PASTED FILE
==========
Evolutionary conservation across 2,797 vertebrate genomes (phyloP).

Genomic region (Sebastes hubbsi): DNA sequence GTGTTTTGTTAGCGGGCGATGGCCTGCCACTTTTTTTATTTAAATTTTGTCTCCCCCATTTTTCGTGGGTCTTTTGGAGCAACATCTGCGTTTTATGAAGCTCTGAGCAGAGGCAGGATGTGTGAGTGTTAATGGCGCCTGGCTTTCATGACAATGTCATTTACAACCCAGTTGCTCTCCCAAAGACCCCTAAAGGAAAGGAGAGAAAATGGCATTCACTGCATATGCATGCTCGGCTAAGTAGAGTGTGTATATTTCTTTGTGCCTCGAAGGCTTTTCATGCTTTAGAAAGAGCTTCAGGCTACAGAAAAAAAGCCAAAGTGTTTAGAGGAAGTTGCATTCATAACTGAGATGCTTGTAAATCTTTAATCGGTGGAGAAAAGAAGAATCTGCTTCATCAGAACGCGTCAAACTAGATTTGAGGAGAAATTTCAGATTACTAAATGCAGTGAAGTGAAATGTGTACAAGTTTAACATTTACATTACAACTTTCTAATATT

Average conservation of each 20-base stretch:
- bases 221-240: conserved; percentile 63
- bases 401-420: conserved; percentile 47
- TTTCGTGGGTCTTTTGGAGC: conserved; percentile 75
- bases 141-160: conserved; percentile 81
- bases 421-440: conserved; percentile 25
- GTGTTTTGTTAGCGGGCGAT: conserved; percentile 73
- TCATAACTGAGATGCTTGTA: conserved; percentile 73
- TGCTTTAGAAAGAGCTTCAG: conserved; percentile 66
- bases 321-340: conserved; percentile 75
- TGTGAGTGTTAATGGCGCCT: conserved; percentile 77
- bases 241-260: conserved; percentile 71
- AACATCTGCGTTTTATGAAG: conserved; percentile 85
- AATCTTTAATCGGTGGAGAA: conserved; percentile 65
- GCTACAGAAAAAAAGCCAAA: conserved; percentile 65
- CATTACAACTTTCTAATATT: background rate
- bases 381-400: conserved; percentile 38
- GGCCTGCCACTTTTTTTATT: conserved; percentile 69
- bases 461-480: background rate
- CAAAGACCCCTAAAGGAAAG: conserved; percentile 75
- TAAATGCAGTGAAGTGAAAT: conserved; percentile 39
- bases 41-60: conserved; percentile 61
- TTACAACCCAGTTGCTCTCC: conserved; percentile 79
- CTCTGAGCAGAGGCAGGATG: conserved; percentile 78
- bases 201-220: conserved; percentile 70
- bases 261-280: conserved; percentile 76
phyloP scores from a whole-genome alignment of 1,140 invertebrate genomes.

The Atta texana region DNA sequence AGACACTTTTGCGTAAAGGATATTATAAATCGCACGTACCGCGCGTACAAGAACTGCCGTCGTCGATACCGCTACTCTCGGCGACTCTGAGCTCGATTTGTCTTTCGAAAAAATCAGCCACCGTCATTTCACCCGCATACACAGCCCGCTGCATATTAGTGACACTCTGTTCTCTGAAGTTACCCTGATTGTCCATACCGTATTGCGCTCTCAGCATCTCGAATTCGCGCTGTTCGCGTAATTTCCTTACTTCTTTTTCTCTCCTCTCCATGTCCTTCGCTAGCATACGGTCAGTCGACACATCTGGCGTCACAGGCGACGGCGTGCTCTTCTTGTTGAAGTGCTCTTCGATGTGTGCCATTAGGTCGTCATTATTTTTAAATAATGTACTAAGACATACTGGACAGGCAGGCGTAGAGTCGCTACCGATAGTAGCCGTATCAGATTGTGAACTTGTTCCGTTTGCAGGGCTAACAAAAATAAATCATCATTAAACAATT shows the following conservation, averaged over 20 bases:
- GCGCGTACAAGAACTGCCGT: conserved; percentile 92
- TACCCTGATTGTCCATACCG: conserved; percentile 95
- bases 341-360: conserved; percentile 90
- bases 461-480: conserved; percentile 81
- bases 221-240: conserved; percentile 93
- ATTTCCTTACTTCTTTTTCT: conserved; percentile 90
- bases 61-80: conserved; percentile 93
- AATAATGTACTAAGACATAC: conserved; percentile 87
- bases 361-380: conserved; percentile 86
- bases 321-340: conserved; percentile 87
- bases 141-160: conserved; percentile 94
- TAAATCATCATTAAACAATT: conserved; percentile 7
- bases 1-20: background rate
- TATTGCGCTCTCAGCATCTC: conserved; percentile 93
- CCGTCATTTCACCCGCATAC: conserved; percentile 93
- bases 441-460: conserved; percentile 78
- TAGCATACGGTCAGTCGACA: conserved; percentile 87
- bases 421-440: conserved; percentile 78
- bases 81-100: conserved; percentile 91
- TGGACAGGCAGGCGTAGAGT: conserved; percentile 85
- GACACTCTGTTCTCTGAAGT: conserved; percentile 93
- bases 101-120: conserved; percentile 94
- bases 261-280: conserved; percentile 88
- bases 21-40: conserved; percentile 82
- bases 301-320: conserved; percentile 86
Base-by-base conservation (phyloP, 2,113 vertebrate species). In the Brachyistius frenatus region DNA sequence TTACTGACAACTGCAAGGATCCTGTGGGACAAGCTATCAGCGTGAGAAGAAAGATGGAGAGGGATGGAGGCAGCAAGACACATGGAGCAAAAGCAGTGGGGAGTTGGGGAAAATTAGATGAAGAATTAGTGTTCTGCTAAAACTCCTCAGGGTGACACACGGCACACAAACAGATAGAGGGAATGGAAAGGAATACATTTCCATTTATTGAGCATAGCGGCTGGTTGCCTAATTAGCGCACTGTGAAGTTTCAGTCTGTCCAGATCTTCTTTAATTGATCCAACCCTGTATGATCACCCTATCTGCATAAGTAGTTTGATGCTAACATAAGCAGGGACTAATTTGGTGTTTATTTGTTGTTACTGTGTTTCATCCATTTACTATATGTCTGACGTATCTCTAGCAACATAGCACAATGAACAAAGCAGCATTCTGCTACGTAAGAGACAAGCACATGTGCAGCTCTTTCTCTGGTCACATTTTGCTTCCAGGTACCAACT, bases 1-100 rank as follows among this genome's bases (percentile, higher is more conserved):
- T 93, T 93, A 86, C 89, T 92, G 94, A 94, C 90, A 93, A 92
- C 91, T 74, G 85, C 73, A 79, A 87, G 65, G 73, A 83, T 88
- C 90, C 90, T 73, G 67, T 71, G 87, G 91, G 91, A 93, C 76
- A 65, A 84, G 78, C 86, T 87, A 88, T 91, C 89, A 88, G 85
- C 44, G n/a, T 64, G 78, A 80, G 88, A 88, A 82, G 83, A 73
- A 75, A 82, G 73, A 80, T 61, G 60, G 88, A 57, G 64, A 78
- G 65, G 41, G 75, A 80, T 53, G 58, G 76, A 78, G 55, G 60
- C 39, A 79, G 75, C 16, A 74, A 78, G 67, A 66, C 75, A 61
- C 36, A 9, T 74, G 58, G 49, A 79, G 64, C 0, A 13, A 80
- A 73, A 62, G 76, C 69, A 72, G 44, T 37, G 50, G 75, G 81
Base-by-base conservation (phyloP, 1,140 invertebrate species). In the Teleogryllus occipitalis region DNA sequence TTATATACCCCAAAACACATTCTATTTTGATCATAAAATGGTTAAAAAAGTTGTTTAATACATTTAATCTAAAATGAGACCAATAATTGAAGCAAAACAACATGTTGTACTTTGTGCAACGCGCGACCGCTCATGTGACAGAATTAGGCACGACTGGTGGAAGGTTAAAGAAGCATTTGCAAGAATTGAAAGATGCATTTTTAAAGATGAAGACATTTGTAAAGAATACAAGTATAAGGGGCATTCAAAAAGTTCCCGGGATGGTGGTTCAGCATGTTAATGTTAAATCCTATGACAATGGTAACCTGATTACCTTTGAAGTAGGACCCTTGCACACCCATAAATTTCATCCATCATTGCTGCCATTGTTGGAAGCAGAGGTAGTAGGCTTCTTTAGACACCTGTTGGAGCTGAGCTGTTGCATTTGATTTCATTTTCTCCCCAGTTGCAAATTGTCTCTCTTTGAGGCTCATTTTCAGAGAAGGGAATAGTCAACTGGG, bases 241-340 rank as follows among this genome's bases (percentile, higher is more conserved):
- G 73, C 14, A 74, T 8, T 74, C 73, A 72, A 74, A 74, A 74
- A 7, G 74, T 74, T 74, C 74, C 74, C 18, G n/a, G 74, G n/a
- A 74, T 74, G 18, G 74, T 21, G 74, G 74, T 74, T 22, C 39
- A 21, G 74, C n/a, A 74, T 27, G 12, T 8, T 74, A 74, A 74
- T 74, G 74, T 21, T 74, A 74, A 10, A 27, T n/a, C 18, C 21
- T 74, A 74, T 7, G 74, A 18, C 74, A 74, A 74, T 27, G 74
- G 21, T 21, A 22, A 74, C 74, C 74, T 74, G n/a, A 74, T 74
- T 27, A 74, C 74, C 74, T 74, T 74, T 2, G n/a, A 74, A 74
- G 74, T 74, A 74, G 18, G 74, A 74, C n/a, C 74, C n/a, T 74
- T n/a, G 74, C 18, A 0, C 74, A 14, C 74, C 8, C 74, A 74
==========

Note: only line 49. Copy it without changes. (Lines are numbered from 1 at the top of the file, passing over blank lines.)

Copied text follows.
- bases 81-100: conserved; percentile 91